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Meet Jules de Gasperis

Today we’d like to introduce you to Jules de Gasperis. 

Hi Jules, thanks for sharing your story with us. To start, maybe you can tell our readers some of your backstories.
Hi there! 

My name is Jules de Gasperis. I was born and raised in Paris, France, where my dad used to own a recording studio. I was lucky to play around and learn different instruments from a young age. I started with piano at age 5, then drums around 8, and finally guitar and bass when I was a teenager. Playing music was always a central part of my life, and I remember joining several bands in my youth (like the high school Reggae/Ska band. and punk rock bands later on), eventually creating my own project and touring all around France when I was just 20. 

After that, I took a long detour because I was feeling like music couldn’t be a “safe” career, and I was not bad at studying, so I joined HEC Business School in Paris and got an MS in Entrepreneurship. That led me to live abroad for a while: I found a job in Asia, and I took a plane all the way to Hong Kong, where I stayed for almost two years! (These 2 felt like 10 years). But working in an office really wasn’t cutting it for me, and I was starting to feel depressed, so I decided to go back to France and reconnect with my real passion which was obviously music. 

Back in Paris in 2013, I took over my dad’s studio and was more and more interested in the production aspect of music – using all the tools available to craft records and record bands, so I learned to make a living as an engineer and producer – which was bringing a whole new clientele to the place. I was sharpening my knifes.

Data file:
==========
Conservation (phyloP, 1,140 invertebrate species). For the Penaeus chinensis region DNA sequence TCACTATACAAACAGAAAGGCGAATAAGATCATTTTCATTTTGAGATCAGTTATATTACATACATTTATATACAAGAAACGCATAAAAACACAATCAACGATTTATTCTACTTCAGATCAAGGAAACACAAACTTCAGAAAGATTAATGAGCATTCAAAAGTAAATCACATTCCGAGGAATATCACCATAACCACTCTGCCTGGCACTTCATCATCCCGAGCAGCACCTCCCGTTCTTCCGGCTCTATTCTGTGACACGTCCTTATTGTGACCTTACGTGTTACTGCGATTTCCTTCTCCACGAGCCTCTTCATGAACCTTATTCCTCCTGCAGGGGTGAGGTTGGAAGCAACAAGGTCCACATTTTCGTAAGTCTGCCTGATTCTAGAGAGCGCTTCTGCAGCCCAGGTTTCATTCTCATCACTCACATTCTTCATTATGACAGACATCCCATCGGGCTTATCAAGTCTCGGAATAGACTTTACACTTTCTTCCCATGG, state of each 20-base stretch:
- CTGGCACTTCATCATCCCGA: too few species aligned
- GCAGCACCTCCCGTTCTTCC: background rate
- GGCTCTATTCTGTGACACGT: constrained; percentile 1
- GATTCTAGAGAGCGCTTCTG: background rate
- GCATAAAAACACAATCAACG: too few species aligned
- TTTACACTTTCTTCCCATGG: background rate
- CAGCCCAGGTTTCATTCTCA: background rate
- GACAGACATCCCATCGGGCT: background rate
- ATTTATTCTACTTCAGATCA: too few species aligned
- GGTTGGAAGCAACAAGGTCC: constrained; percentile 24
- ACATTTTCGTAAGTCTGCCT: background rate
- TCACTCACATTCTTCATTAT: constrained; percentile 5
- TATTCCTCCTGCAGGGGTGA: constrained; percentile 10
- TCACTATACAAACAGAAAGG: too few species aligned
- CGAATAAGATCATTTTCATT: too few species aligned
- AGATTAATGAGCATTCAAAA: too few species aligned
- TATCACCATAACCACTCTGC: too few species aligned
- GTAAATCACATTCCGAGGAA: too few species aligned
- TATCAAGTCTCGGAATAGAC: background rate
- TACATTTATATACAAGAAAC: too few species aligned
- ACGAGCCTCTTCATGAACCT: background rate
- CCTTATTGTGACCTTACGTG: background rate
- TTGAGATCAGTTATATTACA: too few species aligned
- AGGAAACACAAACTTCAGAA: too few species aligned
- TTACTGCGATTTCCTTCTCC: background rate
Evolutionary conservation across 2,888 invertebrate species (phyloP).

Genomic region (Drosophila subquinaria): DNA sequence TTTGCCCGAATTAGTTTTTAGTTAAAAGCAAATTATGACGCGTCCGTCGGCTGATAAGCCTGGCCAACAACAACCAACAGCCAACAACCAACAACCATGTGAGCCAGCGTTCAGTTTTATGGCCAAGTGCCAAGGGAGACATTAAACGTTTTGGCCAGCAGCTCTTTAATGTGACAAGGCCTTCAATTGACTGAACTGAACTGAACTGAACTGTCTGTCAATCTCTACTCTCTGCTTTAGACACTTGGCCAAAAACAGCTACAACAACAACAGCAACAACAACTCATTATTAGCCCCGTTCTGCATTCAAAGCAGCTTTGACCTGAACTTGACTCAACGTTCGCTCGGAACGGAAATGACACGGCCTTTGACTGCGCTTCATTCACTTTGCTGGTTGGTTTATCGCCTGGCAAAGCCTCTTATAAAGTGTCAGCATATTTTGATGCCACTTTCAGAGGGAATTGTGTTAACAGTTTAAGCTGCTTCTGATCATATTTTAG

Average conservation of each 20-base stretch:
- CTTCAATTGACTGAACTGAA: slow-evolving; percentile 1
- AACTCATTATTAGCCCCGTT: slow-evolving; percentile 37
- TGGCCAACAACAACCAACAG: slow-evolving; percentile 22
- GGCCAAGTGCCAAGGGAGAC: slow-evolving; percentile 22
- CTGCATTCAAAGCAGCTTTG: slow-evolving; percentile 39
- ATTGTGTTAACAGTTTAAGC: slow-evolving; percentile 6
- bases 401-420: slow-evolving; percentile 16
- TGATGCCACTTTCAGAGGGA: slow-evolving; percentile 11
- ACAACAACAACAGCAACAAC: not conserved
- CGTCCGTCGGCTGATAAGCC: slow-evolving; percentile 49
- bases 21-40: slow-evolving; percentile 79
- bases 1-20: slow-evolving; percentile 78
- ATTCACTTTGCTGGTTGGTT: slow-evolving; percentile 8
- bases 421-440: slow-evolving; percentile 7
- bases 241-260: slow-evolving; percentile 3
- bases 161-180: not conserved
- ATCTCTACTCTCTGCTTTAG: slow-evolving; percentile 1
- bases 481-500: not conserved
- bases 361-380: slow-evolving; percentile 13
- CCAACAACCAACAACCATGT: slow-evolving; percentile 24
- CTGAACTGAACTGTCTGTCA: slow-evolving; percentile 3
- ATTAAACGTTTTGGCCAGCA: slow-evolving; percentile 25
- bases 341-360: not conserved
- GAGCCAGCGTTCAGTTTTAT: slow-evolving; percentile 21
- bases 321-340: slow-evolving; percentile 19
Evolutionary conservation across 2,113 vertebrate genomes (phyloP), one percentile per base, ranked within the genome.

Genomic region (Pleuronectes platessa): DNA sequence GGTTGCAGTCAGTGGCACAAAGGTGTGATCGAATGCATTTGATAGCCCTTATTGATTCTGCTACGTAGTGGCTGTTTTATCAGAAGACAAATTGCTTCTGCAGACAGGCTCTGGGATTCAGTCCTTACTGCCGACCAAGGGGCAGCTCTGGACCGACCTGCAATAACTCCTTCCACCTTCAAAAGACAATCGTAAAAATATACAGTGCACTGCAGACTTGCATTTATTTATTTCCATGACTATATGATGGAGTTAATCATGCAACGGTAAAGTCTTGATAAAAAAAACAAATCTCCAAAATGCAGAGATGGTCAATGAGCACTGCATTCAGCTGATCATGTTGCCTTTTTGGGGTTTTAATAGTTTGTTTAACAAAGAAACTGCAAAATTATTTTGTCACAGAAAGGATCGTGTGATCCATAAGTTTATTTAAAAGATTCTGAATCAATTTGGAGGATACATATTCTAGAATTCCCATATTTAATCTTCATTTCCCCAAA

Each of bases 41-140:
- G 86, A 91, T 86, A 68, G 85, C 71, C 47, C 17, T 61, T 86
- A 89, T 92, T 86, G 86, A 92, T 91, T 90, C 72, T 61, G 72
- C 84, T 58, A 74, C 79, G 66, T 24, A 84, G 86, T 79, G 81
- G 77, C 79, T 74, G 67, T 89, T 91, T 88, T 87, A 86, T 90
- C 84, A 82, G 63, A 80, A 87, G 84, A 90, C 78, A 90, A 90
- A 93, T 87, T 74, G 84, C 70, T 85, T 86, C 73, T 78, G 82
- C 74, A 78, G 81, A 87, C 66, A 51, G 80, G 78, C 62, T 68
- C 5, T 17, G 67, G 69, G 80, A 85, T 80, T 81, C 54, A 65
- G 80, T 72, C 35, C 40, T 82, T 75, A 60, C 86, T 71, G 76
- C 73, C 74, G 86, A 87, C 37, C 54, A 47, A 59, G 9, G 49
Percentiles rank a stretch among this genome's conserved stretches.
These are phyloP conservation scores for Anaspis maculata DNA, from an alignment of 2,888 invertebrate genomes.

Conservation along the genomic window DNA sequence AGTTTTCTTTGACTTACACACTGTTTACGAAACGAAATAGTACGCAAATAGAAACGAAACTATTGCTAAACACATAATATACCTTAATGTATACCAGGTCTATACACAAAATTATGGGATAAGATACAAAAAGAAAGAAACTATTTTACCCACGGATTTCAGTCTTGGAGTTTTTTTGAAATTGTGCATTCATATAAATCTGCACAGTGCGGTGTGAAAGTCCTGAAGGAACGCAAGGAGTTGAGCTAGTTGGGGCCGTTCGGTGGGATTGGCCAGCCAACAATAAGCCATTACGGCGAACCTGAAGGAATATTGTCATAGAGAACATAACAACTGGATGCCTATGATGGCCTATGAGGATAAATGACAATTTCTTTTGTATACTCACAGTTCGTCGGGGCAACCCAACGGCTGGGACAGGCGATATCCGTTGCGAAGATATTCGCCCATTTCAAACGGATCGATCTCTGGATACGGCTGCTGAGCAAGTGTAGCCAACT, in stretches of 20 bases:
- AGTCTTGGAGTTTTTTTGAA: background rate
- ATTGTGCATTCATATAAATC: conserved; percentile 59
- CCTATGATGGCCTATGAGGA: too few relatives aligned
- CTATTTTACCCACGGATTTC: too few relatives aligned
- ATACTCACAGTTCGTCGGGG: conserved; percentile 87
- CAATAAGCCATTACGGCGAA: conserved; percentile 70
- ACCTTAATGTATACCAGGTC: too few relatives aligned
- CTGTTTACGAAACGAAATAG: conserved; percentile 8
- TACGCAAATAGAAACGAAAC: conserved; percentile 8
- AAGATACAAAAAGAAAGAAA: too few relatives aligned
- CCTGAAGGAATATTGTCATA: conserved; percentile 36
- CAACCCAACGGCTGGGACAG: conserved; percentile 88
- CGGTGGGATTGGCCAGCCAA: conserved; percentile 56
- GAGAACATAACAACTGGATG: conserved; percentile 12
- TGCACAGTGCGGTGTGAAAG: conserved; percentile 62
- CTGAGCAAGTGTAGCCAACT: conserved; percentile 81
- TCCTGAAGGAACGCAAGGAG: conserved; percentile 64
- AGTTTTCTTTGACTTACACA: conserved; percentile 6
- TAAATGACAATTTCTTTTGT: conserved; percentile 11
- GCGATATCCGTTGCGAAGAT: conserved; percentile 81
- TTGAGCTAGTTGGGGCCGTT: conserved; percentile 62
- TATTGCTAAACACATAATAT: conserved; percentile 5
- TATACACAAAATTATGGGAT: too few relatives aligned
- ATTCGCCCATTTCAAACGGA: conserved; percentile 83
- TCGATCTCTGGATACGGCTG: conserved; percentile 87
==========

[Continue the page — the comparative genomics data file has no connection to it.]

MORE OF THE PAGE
Fast forwards to 2016, I found an opportunity to get a US Green Card (which so many people dream of!), so I thought ‘why not’ I absolutely love travelling and so I moved to Los Angeles which felt like the best place to expand my musical journey and dive into a way bigger market. In comparison, Paris felt like a village 🙂 

I saved some money and opened up my own recording space in Highland Park in 2016 – where I started working with local musicians of the indie rock scene. It all started with one album I made back then (“Slip / The Cost”), and my friend Taylor Brown then introduced me to a lot of other great artists. 

Over the years I started to work with a lot of local artists, such as Low Hum, James Supercave, Bleached, Geographer, SWIMM, Kunzite… (see https://julesdegasperis.com/credits/) 

Now I have a new recording space that’s even bigger in North Hollywood, where I produce and mix records, keeping this passion of mine alive! 

I also love playing live still, and since the end of the pandemic I’ve been so happy to join some touring bands, I am currently an active member of Low Hum and we’re actually in the middle of a whole Canada tour, opening for The Blue Stones. 

Can you talk to us a bit about the challenges and lessons you’ve learned along the way? Looking back, would you say it’s been easy or smooth in retrospect?
It hasn’t been always a smooth ride to transition from Europe to the USA, but mostly I consider myself grateful to do what I’m doing. The main challenge that I found in the beginning was to adapt to the culture here – because, especially in California, I feel like people have a harder time with negative feedback. 

Personally, I come from a culture that tends to put the focus on what’s “wrong,” what’s “to improve” (which is one of the reasons a lot of people hate Parisians, but also why there’s such good cuisine over there), so I had to learn to not be as direct in the feedback with musicians and instead focus on the positive side of things.